James Reed of Boston Globe praised her vocals, stating that she is the rare performer who handles party anthems (“Raise Your Glass”) and heartbreaking ballads (“Just Give Me a Reason”) with equal élan.[15] The Irish Times gave the show extremely positive review, stating that as ever with Pink, it is all about the movements, her athleticism, a wow factor that makes Madonna’s taught and precise dance scenes on the MDNA Tour seem desperately flat. So here’s the key: the reason Pink’s live show is one of the best in the world is her live USP, which is aerial athleticism. You can have all the pyro you want at a Rihanna show, and all the ridonkulous costume changes at a Gaga gig, but Pink can FLY. The sense of danger as she descends silks, clambers around a spinning steel globe cage, the Broadway bonanza of her zip-lining into the gods, that’s what makes Pink gigs next level. And man do the crowd appreciate it. Screaming women with identikit haircuts whoop her every flex and step. They know that nobody else can do a show like this. It’s Pink’s territory and hers alone. It’s an aesthetic, however, that is also pretty over. While the topic of sex is occasionally apparent in Pink’s writing (most awkwardly in ‘**** Like You’), she is a completely different beast to the plastic sex cartoons that Katy Perry, Britney, Christina, Rihanna, and basically every other poptart animate. Some people take all the glory for themselves, but Pink puts on a show, and then acknowledges the hard work from many that goes into it, even if as the remarkable centrepoint to it, she could probably claim all the kudos in the world.[16]

Alice Vincent of The Daily Telegraph gave the show 4/5 stars, praising the show's set list: "Pink's set list was well curated from an extensive back catalogue, rewarding hardened fans with a short medley of the early R&B tracks which made her a star. That these were performed with the same genuine enthusiasm as the hits from her last album (her seventh but first to make number one in America), is a testament to Pink’s talent, and explains why she continues to sell records. Ten-year-old songs don’t sound dated because she has maintained the same energy and sass that she created them with."[17] Ian Gittins of The Guardian gave the show 4/5 stars, stating that Pink may not be the most original singer-songwriter touring the world's enormodomes, nor the most gifted, but she makes up for these shortcomings with a live show akin to a pop-punk take on Cirque du Soleil.[18]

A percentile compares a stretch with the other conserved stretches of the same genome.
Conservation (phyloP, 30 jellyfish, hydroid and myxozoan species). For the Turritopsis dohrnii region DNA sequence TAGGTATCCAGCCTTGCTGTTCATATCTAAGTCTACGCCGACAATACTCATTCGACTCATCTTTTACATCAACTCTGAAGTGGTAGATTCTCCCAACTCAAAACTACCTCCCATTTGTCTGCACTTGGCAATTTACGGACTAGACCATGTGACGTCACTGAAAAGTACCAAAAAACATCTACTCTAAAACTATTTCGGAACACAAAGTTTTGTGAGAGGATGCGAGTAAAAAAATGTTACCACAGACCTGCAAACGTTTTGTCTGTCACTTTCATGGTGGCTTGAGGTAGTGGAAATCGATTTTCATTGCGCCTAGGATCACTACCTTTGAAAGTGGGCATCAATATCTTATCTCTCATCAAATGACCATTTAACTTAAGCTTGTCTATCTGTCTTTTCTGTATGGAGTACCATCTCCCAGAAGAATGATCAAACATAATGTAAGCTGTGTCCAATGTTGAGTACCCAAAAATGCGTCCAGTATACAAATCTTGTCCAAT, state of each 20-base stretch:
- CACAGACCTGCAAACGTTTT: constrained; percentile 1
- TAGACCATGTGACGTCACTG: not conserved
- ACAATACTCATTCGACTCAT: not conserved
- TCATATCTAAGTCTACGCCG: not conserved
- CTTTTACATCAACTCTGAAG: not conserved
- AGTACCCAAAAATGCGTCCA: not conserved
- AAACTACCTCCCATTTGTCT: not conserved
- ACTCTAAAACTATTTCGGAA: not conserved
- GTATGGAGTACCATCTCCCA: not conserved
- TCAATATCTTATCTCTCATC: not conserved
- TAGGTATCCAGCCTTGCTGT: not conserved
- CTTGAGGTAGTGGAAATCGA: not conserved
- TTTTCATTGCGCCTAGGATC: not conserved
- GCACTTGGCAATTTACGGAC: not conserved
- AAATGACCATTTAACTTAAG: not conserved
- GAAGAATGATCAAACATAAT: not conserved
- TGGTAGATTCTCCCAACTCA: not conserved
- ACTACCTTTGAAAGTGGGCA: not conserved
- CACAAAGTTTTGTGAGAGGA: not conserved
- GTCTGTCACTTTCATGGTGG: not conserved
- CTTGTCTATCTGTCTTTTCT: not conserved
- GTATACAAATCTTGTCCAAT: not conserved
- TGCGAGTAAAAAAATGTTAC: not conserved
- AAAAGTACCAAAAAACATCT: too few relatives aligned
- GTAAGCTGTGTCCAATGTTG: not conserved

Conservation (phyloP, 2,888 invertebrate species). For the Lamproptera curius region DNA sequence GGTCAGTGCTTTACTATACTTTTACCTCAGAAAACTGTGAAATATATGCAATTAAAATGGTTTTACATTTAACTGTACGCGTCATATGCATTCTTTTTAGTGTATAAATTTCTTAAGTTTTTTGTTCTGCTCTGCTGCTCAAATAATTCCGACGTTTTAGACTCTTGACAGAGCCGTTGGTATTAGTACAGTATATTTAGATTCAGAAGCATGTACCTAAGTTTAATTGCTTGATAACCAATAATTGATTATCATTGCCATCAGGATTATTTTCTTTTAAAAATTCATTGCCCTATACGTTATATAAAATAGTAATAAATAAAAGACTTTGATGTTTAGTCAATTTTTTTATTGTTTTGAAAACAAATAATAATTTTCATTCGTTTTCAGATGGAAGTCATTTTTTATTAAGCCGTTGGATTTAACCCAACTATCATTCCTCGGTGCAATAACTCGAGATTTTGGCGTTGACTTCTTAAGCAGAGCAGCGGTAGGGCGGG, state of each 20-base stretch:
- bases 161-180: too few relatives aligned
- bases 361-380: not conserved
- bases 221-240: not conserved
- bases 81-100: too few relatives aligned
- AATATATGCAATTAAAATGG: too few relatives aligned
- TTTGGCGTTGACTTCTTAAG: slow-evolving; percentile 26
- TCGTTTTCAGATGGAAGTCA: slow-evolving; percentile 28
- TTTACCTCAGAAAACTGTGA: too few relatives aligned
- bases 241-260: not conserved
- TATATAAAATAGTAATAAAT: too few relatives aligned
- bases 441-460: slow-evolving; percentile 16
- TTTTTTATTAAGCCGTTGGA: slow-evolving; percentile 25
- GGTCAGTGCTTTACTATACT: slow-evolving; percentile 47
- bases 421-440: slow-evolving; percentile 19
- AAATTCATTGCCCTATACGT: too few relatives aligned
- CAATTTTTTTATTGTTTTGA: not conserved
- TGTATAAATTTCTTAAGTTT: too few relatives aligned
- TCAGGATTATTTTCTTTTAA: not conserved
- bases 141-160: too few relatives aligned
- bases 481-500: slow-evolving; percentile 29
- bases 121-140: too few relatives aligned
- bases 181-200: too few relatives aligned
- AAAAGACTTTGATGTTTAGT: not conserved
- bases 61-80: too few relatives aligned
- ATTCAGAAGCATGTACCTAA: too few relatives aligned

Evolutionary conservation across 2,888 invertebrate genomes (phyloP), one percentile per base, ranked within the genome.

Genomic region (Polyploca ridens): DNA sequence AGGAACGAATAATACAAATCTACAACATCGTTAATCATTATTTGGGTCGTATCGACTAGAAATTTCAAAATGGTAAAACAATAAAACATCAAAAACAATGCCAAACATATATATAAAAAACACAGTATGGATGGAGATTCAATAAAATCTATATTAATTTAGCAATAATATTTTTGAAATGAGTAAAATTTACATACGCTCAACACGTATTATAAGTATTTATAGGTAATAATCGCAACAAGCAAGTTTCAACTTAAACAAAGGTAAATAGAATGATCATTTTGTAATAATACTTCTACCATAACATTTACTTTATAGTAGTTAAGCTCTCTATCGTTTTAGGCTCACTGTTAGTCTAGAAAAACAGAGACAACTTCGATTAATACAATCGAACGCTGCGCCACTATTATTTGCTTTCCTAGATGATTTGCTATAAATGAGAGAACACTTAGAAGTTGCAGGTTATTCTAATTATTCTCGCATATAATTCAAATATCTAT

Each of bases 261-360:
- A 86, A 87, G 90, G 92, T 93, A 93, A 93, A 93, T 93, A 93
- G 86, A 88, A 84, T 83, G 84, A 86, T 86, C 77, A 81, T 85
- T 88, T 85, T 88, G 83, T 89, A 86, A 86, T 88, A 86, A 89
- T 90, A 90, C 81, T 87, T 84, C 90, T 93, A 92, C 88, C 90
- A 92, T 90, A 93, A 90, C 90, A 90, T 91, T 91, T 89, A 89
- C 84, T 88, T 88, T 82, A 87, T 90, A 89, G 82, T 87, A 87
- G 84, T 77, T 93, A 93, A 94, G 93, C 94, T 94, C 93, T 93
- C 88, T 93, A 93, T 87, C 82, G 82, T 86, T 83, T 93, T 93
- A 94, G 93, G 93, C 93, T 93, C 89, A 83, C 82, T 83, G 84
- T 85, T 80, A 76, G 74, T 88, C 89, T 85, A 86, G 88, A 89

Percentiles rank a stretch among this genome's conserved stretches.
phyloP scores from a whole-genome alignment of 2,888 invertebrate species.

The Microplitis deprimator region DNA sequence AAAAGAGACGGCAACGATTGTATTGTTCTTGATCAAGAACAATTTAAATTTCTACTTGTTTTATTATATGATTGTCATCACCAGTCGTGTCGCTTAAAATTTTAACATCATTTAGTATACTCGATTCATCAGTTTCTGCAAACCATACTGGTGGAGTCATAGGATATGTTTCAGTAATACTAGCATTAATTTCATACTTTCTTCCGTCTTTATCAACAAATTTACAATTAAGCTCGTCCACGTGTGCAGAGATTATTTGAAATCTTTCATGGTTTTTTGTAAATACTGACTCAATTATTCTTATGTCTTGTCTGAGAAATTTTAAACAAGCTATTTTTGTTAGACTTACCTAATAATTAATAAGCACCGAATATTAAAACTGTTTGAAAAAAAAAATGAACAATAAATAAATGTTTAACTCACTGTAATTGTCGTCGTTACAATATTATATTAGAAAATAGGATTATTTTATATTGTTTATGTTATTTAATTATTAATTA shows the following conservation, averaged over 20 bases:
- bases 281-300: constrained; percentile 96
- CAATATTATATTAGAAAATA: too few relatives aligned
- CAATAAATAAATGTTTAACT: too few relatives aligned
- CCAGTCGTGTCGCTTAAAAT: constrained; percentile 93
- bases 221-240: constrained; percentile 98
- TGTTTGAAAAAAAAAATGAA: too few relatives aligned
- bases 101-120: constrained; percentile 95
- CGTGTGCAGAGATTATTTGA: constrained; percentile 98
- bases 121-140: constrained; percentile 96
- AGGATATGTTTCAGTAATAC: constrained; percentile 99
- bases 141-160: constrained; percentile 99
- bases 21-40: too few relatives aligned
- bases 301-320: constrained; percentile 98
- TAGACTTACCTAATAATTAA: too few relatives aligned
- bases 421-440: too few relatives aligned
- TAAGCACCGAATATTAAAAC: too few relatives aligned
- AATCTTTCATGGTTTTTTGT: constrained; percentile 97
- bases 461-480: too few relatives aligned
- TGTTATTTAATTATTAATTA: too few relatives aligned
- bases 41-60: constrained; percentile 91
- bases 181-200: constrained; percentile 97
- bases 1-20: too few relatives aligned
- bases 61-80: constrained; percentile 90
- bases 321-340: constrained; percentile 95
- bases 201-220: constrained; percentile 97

Polly Coufos of The Australian praised the Pink's cover of Cyndi Lauper's Time After Time:"A little later this fearlessness was echoed with her first performance of Cyndi Lauper's Time After Time. She tackled the pop classic with the lyrics in her hand, the tentative reading providing great balance with the precision required for most of the numbers. That may be Pink's greatest asset, that she can create a spectacular show that more than matches her peers, but the glitz never hides the pure, unvarnished talent at her core."[19] Herald Sun reviewed one of Pink's 18 Melbourne shows:"P!nk's The Truth About Love tour takes concerts to the next level by aiming for the sky. The singing acrobat spends a good third of this new show in the air defying gravity because, unlike 99 per cent of her contemporaries, she can. And even when she's hanging upside down or spinning above your head she's singing completely live. Again, because she can."[20]